Projects of shorter duration
Projects which are less of an 'expedition' type, less basic conditions, less physical work, tend to be for short periods and quite expensive
OPERATION WALLACEA - Operation Wallacea is a series of scientific wildlife survey and conservation expeditions to a remote corner of the island of Sulawesi. In the 2000 season there are 17 main projects each lead by a University lecturer or researcher. These projects range from estimating macaque populations in the forest, to diving surveys of the reefs around the National Park. As a volunteer you will be trained and can then join a range of projects for 5 day periods so that you build up experience of surveying different tropical habitats. There are also 3 main community projects ranging from helping the sea gypsy communities build offshore fish attraction devices to building a Visitor Education Centre for schools on Buton Island. Training courses include language, dive training and introduction to reef organisms. As a volunteer you can put together your own itinerary from 5 day units of training, community projects or biological survey projects. Unique to these expeditions is the opportunity for students to complete individual research projects for their final year dissertations or MSc theses. There are 57 individual projects for biologists, geographers, anthropologists, marine biologists, zoologists, etc each of which can be supervised in the field.
EARTHWATCH INSTITUTE - The mission of the Earthwatch Institute is to promote sustainable conservation of our natural resources and cultural heritage by creating partnerships between scientists, educators and the general public. Earthwatch puts people in the field where they can assist scientists in their field work. They are part of the action, learn new skills, and develop a deeper understanding of their role in building a sustainable future. We believe that teaching and promoting scientific literacy is the best way to systematically approach and solve the many complex environmental and social issues facing society today. The Earthwatch Volunteer Program is the most widely recognised area of Earthwatch Institute’s activities. Joining an Earthwatch Project often has a powerful impact on the individual involved as well as representing an important contribution of time and money to the research project. Just over 4,000 Earthwatch volunteers will join 720 research teams in the year 2000. Last year Earthwatch teams attracted men and women of all ages–over the minimum age of 16–hailing from 46 countries, and representing diverse educational, professional and cultural backgrounds. No special skills are required (except scuba certification for diving projects). Many volunteers do, however, bring talents such as photography, carpentry, cooking, or even surveying or GPS. Earthwatch team members share the costs of research expeditions and cover food and lodging expenses with a pro-rated contribution identified as Share of Costs on the project pages. Expedition costs for the year 2000 range significantly with an average of $1,600 or the equivalent in other currencies, for a 1-3 week team duration. Wide range of expeditions, under 'Oceans category there are projects in Bahamas, Costa Rica, the Caribbean', South Africa, Florida, New Zealand, Puerto Rico, Spain.. and others.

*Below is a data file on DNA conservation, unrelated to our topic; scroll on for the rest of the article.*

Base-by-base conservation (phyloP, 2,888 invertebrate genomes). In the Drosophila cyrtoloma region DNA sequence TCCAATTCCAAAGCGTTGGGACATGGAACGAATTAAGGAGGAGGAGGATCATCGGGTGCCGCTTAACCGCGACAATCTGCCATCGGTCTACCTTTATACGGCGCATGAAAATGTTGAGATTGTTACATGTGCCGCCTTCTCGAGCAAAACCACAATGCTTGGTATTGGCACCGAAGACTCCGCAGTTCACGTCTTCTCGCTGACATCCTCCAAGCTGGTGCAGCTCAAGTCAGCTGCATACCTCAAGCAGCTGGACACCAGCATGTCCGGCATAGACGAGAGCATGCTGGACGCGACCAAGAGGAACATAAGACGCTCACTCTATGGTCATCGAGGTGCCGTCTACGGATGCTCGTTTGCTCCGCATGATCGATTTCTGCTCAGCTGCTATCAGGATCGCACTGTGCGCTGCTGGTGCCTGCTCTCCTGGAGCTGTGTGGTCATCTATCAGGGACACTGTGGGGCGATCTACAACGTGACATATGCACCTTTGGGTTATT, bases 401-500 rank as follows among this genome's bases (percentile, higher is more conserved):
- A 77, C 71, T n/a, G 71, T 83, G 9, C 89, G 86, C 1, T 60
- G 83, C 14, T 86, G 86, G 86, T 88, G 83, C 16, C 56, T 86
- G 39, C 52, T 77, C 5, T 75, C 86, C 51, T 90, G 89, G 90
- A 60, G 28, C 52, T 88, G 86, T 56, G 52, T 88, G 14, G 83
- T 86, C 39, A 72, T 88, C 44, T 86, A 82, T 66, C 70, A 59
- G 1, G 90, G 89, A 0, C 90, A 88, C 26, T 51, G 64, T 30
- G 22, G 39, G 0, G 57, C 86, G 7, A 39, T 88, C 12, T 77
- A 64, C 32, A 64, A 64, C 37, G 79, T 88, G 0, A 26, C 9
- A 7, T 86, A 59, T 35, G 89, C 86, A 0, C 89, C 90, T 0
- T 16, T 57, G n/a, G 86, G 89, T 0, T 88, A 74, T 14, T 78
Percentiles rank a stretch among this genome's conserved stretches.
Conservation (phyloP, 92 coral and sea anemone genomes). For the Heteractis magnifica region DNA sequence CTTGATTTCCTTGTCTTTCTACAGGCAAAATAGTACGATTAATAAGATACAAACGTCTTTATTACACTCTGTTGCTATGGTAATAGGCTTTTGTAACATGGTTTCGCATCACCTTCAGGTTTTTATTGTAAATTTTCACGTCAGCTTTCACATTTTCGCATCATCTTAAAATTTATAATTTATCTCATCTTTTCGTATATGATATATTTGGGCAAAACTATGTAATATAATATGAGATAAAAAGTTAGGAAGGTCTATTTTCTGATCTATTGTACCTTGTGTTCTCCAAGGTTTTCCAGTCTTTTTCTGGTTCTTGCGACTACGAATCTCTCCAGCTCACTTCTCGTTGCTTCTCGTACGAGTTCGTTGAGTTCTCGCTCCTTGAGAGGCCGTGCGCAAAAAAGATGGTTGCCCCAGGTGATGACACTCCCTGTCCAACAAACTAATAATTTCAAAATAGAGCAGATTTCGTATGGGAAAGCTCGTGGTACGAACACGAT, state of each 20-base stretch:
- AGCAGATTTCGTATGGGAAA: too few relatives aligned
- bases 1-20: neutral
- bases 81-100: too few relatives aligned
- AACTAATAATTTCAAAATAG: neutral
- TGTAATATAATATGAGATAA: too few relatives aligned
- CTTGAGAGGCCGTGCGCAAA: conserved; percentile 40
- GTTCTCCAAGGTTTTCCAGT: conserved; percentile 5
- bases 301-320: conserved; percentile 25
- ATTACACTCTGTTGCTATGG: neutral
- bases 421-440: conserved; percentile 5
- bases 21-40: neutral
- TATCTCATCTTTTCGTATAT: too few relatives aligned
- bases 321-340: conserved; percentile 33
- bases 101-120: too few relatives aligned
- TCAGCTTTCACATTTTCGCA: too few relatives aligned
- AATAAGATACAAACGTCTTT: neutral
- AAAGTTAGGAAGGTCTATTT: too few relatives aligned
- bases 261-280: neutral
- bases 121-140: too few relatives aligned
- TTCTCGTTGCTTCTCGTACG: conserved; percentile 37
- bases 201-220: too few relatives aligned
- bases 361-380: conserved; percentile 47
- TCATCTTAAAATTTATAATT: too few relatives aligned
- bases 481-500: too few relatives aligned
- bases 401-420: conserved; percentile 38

The Hebridean Whale and Dolphin Trust (HWDT) has pioneered locally based research in the Hebrides and has contributed, over more than a decade of monitoring, to the better understanding of the local marine environment, specifically whale, dolphin and porpoise (cetacean) species. Each season, HWDT welcome volunteers aboard their research vessel, Silurian, to assist with vital visual and acoustic data collection. No experience is required as full training will be provided. Participants will learn fundamental techniques in studying marine mammals, effectively become marine mammal scientists for the duration of the survey. You will have the opportunity to witness the wealth of British marine wildlife while exploring some of the remotest parts of the British Isles. Accommodation is aboard HWDTs research yacht Silurian and expeditions last between 9 – 12 days. There is a cost for participating, varying between £900 and £1,300 – this contribution allows HWDT to continue the long established monitoring programme. With mass development in the renewables and aquaculture sectors planned, it is imperative that HWDT continue to monitor cetacean populations off the west coast of Scotland. For more information, please visit www.hwdt.org or contact firstname.lastname@example.org
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